Lately, it seems like HP has moved its industrial design team to Cupertino. Not only is the company selling iPods, it's also come out with Apple-white printers and now this podlike projector. Much like the iPod itself, the ep7120 looks great and performs well right out of the box--and unlike Apple's white wonder, it isn't inordinately expensive. We're not thrilled about the lack of RGB controls in the user menu, the slightly spotty scaling, and the noticeable distortion at maximum zoom, but at this price level, we don't expect miracles. As it stands, HP has created a darn good projector for the money.
The ep7120'shousing is easily leveled by using the dial on the front left of the base and swiveling the unit gently by hand. Power, menu, volume, picture mode, keystone, and input buttons, along with a four-way rocking controller for menu controls, reside atop the projector. The remote, itself a comfortable-to-hold orb, includes all the same controls, plus mute. The keypad lights up when you press any button.
The ep7120 uses a Texas Instruments 1,024x768 native resolution DLP chip. Unlike other projectors that use TI's 1,280x720 HD2+ chip, the HP doesn't have enough resolution for full 720p HDTV, so both 720p and 1080i sources are converted to fit the available pixels. Furthermore, wide-screen DVD and other 16:9 sources are also subject to lots of scaling, which may have contributed to some of the artifacts we saw.
While the ep7120 doesn't provide much in the way of picture tweaks, each preset picture mode can be customized as you see fit for contrast, brightness, and the other basics. The Warm color temperature comes closest to the 6,500K standard (see the geek box for more). Aspect-ratio controls aren't as sophisticated as those of some other displays. All you can do is indicate whether the selected input is wide-screen or not and choose a stretch mode of Best Fit (stretches 4:3 signals to fit wide-screen), 1-to-1 (displays each pixel without change), or Reduced (fits 4:3 material into 16:9 screen height). Keystoning is vertical only.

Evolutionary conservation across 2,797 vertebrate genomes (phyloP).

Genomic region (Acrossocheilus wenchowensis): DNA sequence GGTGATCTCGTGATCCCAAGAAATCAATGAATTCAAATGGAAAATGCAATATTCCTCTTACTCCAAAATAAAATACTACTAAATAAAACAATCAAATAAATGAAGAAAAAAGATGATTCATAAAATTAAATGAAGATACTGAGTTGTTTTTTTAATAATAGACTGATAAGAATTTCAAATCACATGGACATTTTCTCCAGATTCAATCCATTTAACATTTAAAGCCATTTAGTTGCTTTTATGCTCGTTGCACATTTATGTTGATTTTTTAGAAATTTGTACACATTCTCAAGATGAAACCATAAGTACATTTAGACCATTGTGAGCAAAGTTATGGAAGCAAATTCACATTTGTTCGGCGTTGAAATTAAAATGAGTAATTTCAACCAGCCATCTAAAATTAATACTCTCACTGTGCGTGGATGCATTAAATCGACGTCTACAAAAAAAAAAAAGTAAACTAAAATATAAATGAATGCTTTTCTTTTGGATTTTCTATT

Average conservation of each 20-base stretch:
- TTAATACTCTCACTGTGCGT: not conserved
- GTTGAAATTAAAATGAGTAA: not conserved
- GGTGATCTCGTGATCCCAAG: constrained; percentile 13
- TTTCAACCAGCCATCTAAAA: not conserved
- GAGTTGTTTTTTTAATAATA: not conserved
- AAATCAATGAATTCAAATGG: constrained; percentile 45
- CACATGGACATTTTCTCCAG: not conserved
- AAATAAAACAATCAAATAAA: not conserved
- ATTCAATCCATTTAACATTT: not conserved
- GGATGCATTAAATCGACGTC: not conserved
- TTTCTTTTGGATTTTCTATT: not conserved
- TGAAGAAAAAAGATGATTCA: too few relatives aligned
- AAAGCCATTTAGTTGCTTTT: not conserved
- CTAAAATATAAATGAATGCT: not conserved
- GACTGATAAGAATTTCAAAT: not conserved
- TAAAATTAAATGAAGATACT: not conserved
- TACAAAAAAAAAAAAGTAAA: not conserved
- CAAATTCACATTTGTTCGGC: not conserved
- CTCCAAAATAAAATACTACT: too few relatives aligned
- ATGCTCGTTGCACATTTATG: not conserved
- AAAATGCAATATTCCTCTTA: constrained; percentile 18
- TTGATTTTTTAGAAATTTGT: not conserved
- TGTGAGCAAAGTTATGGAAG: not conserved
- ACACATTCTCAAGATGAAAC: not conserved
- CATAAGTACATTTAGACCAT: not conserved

Connectivity options include one component-video, one S-Video, one composite-video, one RS-232 control port, and one DVI with HDCP. HP bundles both a VGA-to-DVI adapter to connect non-DVI computer sources and a 20-foot S-Video cable inside the projector box. The long cable is convenient if you plan to hang the projector from the ceiling, but as always, component or DVI should yield truer color.
We tested the ep7120 using a 96-inch-diagonal Da-Lite HighContrast Da-Mat screen specifically designed for use with LCD and DLP projectors. Right out of the box, the color temperature was impressive compared to that of many projectors. But it was still a bit blue and varied substantially from 6,500K up and down the grayscale. We couldn't access the service menu to calibrate the projector by press time, and there were no RGB user-menu controls. After we properly set black level, however, the grayscale improved noticeably. The color decoder showed minor red push.
Black-level performance was impressive, with little detail lost in dark portions of the image. The dark scenes in the barn and the horse's stall in chapter 10 of Seabiscuit, for example, were a pleasure to watch. Plenty of detail was visible in Seabiscuit's head and neck, though we have seen some similarly priced projectors do even better. Unlike some LCD projectors, this DLP has no noticeable screen-door effect, even when viewing closer than the recommended distance of two screen heights.